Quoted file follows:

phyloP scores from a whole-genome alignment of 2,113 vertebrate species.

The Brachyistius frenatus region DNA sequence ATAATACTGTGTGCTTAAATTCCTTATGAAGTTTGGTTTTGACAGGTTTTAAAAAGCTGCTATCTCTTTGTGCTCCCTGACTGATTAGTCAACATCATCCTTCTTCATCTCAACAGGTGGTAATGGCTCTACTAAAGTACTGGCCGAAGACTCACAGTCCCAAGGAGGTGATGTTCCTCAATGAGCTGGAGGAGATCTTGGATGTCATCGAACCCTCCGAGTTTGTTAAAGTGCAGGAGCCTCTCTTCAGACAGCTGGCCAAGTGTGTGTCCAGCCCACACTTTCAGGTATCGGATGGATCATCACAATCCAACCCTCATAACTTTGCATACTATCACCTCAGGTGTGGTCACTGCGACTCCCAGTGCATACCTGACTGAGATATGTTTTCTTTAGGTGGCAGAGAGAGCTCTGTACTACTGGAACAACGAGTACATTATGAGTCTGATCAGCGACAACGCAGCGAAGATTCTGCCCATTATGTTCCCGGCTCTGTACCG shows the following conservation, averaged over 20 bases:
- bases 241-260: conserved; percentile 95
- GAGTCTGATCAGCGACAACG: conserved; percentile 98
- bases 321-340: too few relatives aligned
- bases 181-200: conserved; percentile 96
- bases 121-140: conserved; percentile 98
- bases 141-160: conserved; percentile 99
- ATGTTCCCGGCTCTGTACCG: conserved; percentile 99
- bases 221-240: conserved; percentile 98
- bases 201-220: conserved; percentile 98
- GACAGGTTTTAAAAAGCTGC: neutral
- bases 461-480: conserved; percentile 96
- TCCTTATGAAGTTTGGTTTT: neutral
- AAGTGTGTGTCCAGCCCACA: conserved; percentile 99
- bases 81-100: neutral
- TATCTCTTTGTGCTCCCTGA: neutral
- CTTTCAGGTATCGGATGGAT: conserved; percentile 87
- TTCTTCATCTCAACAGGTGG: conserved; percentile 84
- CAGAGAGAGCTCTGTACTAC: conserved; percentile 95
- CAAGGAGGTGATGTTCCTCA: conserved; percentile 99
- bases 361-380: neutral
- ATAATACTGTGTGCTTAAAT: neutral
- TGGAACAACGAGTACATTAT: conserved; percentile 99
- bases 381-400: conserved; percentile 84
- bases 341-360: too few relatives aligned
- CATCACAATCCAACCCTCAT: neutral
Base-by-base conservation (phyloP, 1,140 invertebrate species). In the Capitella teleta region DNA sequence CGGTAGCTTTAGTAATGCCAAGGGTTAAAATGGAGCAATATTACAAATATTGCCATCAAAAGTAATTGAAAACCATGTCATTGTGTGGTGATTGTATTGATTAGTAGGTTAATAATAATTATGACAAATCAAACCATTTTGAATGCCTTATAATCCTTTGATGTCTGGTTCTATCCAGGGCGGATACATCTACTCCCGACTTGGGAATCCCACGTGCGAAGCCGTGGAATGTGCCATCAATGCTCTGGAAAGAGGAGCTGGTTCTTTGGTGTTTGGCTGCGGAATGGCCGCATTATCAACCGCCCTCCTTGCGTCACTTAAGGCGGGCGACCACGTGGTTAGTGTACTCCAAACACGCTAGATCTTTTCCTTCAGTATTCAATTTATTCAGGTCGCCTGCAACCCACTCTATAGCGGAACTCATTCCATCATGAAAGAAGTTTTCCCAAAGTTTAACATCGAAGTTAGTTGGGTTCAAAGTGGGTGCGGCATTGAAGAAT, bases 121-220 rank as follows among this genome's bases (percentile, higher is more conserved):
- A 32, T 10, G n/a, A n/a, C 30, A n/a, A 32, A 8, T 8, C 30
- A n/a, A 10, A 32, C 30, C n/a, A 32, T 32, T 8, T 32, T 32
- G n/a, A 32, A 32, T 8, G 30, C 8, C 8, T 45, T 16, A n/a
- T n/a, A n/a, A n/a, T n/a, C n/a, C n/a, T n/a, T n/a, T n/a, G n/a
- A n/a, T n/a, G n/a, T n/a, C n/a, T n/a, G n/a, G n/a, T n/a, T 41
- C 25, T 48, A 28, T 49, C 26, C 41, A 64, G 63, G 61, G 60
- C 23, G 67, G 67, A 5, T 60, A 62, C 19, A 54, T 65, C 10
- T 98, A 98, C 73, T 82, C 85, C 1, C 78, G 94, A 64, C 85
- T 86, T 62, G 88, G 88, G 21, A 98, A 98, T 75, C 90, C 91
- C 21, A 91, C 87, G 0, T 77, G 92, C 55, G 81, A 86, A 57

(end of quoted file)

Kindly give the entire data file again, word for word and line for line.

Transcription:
phyloP scores from a whole-genome alignment of 2,113 vertebrate species.

The Brachyistius frenatus region DNA sequence ATAATACTGTGTGCTTAAATTCCTTATGAAGTTTGGTTTTGACAGGTTTTAAAAAGCTGCTATCTCTTTGTGCTCCCTGACTGATTAGTCAACATCATCCTTCTTCATCTCAACAGGTGGTAATGGCTCTACTAAAGTACTGGCCGAAGACTCACAGTCCCAAGGAGGTGATGTTCCTCAATGAGCTGGAGGAGATCTTGGATGTCATCGAACCCTCCGAGTTTGTTAAAGTGCAGGAGCCTCTCTTCAGACAGCTGGCCAAGTGTGTGTCCAGCCCACACTTTCAGGTATCGGATGGATCATCACAATCCAACCCTCATAACTTTGCATACTATCACCTCAGGTGTGGTCACTGCGACTCCCAGTGCATACCTGACTGAGATATGTTTTCTTTAGGTGGCAGAGAGAGCTCTGTACTACTGGAACAACGAGTACATTATGAGTCTGATCAGCGACAACGCAGCGAAGATTCTGCCCATTATGTTCCCGGCTCTGTACCG shows the following conservation, averaged over 20 bases:
- bases 241-260: conserved; percentile 95
- GAGTCTGATCAGCGACAACG: conserved; percentile 98
- bases 321-340: too few relatives aligned
- bases 181-200: conserved; percentile 96
- bases 121-140: conserved; percentile 98
- bases 141-160: conserved; percentile 99
- ATGTTCCCGGCTCTGTACCG: conserved; percentile 99
- bases 221-240: conserved; percentile 98
- bases 201-220: conserved; percentile 98
- GACAGGTTTTAAAAAGCTGC: neutral
- bases 461-480: conserved; percentile 96
- TCCTTATGAAGTTTGGTTTT: neutral
- AAGTGTGTGTCCAGCCCACA: conserved; percentile 99
- bases 81-100: neutral
- TATCTCTTTGTGCTCCCTGA: neutral
- CTTTCAGGTATCGGATGGAT: conserved; percentile 87
- TTCTTCATCTCAACAGGTGG: conserved; percentile 84
- CAGAGAGAGCTCTGTACTAC: conserved; percentile 95
- CAAGGAGGTGATGTTCCTCA: conserved; percentile 99
- bases 361-380: neutral
- ATAATACTGTGTGCTTAAAT: neutral
- TGGAACAACGAGTACATTAT: conserved; percentile 99
- bases 381-400: conserved; percentile 84
- bases 341-360: too few relatives aligned
- CATCACAATCCAACCCTCAT: neutral
Base-by-base conservation (phyloP, 1,140 invertebrate species). In the Capitella teleta region DNA sequence CGGTAGCTTTAGTAATGCCAAGGGTTAAAATGGAGCAATATTACAAATATTGCCATCAAAAGTAATTGAAAACCATGTCATTGTGTGGTGATTGTATTGATTAGTAGGTTAATAATAATTATGACAAATCAAACCATTTTGAATGCCTTATAATCCTTTGATGTCTGGTTCTATCCAGGGCGGATACATCTACTCCCGACTTGGGAATCCCACGTGCGAAGCCGTGGAATGTGCCATCAATGCTCTGGAAAGAGGAGCTGGTTCTTTGGTGTTTGGCTGCGGAATGGCCGCATTATCAACCGCCCTCCTTGCGTCACTTAAGGCGGGCGACCACGTGGTTAGTGTACTCCAAACACGCTAGATCTTTTCCTTCAGTATTCAATTTATTCAGGTCGCCTGCAACCCACTCTATAGCGGAACTCATTCCATCATGAAAGAAGTTTTCCCAAAGTTTAACATCGAAGTTAGTTGGGTTCAAAGTGGGTGCGGCATTGAAGAAT, bases 121-220 rank as follows among this genome's bases (percentile, higher is more conserved):
- A 32, T 10, G n/a, A n/a, C 30, A n/a, A 32, A 8, T 8, C 30
- A n/a, A 10, A 32, C 30, C n/a, A 32, T 32, T 8, T 32, T 32
- G n/a, A 32, A 32, T 8, G 30, C 8, C 8, T 45, T 16, A n/a
- T n/a, A n/a, A n/a, T n/a, C n/a, C n/a, T n/a, T n/a, T n/a, G n/a
- A n/a, T n/a, G n/a, T n/a, C n/a, T n/a, G n/a, G n/a, T n/a, T 41
- C 25, T 48, A 28, T 49, C 26, C 41, A 64, G 63, G 61, G 60
- C 23, G 67, G 67, A 5, T 60, A 62, C 19, A 54, T 65, C 10
- T 98, A 98, C 73, T 82, C 85, C 1, C 78, G 94, A 64, C 85
- T 86, T 62, G 88, G 88, G 21, A 98, A 98, T 75, C 90, C 91
- C 21, A 91, C 87, G 0, T 77, G 92, C 55, G 81, A 86, A 57